But remember, they just handed him this project, he shot it in 25 days, edited it in one, got paid a whole lot less than Boorman, and film buffs are still studying it. Maybe someday they’ll find a plot in there somewhere (and be shot for their pains).

Nobody has to look for the plot in Westlake’s novel–it comes hunting for you, and good luck trying to escape it.  It’s been hunting us down since 1962.

Cutting to the proverbial chase, Branded to Kill is not an uncredited  adaptation of The Hunter, but was sure as bloody hell directly consciously influenced by it.  Coincidence my Aunt Fumiko.  An unquestionable match.  Still and all, if anybody wants to question it, here I am, waiting.  There’s no butterfly on my rifle barrel.  Sayonara for now, suckers.



Filed under Donald Westlake, Donald Westlake film adaptations, Donald Westlake novels, Parker film adaptations, Parker Novels, Richard Stark, Uncategorized

17 responses to “Parker at the Movies, Part 4: Mr Suzuki and The Stark Homage.

  1. Greg Tulonen

    Perhaps this needs to be added to the “Homages” section of the Parker Wikipedia entry:

    • I know I used the word, but in cases like this, I’m never sure if it’s an homage or just an outright grab–which is not to say an act of disrespect. Westlake grabbed a fair bit himself (and often from gangster movies, as he had Stark tell him in that mock-interview).

      Now to be sure, the book was available in Japan by then, and probably doing decent sales with the type of people who were into Yakuza Eiga films (Hayakawa went right on publishing the Parker novels, all the way up to Butcher’s Moon). Fresh in their memories too, so good bet that a fair percentage of the rather sparse crowds that showed up when the film was first in theaters caught the reference, enjoyed it. But as you’d expect, Suzuki doesn’t seem to have ever admitted to it. The game of homage is played by unwritten rules, because copyright law isn’t.

      The story as a whole isn’t based on The Hunter, just this one subplot–Suzuki, as I said, tended to come up with ideas very suddenly, telling everybody on set at the last possible moment. However, the subplot with the wife would probably have been in the original script (they had to scout around for a good actress willing to do that much nudity in the 60’s), and the belt buckle thing needed some advance notice, since that’s a tricky thing to film (I regret I was unable to find a video of that scene online).

      Clearly what got Suzuki’s attention was the way Parker is destabilized by his wife’s betrayal, which is echoed by the arc of this film’s protagonist. Like everybody else who films some version of that story, he feels the wife isn’t developed enough–Stark can get into Lynn’s head, tell us what she’s experiencing, making us understand the fateful decision she makes, but cinema goes by the maxim ‘show don’t tell’ so Suzuki thinks he’s got to give Mami some motive for betraying Goro–a new man waiting in the wings, jealousy, and fear for her own life (three motives!)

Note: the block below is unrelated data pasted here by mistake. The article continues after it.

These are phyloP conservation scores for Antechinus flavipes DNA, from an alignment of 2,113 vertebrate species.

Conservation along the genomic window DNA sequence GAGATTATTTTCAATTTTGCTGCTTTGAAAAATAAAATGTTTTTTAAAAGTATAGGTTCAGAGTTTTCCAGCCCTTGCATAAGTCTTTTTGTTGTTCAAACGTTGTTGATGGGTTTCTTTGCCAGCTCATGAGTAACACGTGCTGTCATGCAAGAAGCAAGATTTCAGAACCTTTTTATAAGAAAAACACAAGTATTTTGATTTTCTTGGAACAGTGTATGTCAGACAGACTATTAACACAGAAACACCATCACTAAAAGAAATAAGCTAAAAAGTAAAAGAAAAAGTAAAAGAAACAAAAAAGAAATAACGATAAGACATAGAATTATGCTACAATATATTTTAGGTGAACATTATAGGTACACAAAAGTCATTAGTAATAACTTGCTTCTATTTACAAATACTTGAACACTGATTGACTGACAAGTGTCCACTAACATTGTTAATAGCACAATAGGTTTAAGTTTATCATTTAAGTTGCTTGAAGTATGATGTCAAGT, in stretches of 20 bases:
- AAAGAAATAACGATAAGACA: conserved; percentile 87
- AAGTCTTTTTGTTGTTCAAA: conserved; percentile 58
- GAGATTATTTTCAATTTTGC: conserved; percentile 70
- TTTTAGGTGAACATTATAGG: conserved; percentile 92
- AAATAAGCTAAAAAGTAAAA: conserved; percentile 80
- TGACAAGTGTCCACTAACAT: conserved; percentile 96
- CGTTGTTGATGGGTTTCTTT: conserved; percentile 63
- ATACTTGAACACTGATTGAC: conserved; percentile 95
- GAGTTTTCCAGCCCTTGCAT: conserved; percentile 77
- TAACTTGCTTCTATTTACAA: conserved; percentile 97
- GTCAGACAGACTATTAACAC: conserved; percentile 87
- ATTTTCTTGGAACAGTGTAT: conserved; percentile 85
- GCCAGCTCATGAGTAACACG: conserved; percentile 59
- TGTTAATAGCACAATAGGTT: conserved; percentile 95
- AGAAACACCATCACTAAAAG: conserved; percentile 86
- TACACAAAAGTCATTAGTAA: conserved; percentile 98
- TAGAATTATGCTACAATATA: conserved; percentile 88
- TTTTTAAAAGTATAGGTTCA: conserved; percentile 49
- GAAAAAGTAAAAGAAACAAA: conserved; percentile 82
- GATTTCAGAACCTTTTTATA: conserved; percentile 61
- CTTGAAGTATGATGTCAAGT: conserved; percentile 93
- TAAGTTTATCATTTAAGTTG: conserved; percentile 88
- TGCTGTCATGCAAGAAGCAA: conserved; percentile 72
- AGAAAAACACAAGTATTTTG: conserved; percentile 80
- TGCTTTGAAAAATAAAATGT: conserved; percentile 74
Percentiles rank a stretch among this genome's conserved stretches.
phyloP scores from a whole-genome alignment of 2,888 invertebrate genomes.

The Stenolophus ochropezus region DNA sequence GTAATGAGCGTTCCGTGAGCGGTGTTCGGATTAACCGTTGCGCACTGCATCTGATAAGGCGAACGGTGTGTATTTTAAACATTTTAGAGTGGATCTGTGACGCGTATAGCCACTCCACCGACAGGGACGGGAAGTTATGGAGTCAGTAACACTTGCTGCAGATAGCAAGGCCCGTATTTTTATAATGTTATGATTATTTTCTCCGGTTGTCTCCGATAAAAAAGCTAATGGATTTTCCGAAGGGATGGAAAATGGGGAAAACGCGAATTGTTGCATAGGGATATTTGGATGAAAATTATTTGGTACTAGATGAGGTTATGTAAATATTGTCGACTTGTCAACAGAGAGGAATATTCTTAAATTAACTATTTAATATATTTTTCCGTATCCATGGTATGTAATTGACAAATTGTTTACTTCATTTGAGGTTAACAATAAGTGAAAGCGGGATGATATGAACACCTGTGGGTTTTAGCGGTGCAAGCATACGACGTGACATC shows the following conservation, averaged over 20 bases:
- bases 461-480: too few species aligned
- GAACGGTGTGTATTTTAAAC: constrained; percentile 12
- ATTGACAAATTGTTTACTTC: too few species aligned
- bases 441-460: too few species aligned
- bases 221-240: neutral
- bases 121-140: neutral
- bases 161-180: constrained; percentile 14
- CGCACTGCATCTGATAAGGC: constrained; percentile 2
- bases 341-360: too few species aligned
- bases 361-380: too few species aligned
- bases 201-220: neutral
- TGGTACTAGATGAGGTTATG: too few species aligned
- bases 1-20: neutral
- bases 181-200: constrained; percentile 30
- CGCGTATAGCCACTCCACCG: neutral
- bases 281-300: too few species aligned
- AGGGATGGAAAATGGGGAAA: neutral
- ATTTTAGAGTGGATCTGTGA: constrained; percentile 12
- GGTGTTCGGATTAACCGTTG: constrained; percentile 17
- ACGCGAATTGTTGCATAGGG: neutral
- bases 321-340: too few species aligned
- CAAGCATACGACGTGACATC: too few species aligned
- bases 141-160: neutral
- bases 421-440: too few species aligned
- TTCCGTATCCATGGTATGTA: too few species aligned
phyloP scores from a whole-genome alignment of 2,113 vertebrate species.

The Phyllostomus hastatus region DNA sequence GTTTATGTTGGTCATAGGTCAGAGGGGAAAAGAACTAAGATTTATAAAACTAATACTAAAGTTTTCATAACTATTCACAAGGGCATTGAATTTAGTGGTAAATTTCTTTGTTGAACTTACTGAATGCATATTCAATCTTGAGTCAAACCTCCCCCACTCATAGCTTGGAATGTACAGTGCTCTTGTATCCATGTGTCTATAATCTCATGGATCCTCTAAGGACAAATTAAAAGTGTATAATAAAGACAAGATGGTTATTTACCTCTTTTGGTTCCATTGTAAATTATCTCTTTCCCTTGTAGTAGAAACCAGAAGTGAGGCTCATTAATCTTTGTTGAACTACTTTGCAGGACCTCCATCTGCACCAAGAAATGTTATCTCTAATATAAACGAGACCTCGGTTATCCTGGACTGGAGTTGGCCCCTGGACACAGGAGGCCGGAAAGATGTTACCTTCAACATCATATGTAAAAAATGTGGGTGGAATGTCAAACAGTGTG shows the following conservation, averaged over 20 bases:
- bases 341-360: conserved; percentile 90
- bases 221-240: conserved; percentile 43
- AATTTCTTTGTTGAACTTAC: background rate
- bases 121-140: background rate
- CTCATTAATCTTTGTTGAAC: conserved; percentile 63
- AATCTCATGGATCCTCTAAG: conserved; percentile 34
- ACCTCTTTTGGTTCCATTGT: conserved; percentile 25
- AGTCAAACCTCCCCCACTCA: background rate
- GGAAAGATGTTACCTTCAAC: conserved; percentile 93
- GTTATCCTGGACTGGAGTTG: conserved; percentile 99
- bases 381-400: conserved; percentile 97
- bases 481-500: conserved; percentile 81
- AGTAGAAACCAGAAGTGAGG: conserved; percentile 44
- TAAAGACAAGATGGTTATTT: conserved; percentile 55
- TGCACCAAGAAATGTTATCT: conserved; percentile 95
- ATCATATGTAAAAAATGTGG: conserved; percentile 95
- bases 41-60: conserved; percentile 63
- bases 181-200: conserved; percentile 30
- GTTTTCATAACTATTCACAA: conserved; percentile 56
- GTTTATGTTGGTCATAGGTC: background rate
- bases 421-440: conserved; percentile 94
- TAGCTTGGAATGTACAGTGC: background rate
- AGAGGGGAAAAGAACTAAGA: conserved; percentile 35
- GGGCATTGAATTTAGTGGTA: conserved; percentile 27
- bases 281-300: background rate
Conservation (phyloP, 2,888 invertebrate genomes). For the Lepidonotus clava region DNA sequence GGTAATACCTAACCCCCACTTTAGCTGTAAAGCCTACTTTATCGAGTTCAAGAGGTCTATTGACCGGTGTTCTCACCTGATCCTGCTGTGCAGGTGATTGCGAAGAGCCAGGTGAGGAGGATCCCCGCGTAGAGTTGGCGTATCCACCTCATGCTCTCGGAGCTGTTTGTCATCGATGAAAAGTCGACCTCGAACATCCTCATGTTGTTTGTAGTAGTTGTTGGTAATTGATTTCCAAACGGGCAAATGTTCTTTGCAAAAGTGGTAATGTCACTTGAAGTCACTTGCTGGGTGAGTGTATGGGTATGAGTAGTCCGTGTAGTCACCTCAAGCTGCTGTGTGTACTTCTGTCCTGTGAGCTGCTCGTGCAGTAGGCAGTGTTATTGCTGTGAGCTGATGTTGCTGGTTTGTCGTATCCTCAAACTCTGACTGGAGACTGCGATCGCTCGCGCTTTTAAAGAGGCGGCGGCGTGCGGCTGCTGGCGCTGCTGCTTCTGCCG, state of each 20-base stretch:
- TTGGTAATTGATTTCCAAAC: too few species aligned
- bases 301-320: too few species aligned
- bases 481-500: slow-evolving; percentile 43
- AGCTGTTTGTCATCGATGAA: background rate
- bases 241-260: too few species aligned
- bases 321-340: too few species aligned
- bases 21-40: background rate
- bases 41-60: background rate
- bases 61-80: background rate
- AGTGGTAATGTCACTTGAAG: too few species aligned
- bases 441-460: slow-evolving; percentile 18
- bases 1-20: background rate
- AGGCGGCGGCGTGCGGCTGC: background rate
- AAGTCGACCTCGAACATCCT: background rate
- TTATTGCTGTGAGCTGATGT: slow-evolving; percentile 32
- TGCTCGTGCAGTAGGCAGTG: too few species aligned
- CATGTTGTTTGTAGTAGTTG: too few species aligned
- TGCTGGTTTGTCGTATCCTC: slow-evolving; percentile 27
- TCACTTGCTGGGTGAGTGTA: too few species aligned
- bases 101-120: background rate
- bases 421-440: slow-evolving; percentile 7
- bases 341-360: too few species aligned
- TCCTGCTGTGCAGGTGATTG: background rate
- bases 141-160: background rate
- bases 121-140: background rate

Frankly, so much of what the characters do and say in this film is out of left field, I don’t see why he doesn’t just surprise us, instead of setting it up in advance, letting us in on the upcoming . Maybe because he wants the first part of the film to make more sense, to highlight the insanity of the second half, after Goro goes off the rails. It’s all so much messier than Stark. But then, pretty much everything is. Including Life, I suppose, but naturalism was not the goal here. Hard as I look, I can’t find anything to match the spare perfection of a good Parker. 😦

      You can call it an homage, but really storytellers just take whatever they need, from wherever they can find it, and hope to get away with it. There’s a reason one of the best writers either of us has ever encountered was obsessed with thieves.

      So yeah, I guess I could edit it in. Or would you like to? 😉

      • Looking at the homage section you referenced, it seems to be entirely devoted to instances where the storyteller is openly admitting a debt to Stark. Not true in this case. Suzuki can’t admit where he got the story ideas from, any more than Kurosawa could admit that he was directly influenced by Red Harvest when making Yojimbo. That was a much less direct grab, and Kurosawa did go to some pains to make clear his admiration for Hammett, but if he said “I got the idea from this book” the estate could sue. So he mentioned another Hammett novel, that has basically no resemblance to Yojimbo, just to muddy the waters. And then the Coens reversed the polarity, decades later. You can’t ever admit you got an idea for a movie directly from a book under copyright. Because there’s too much money involved.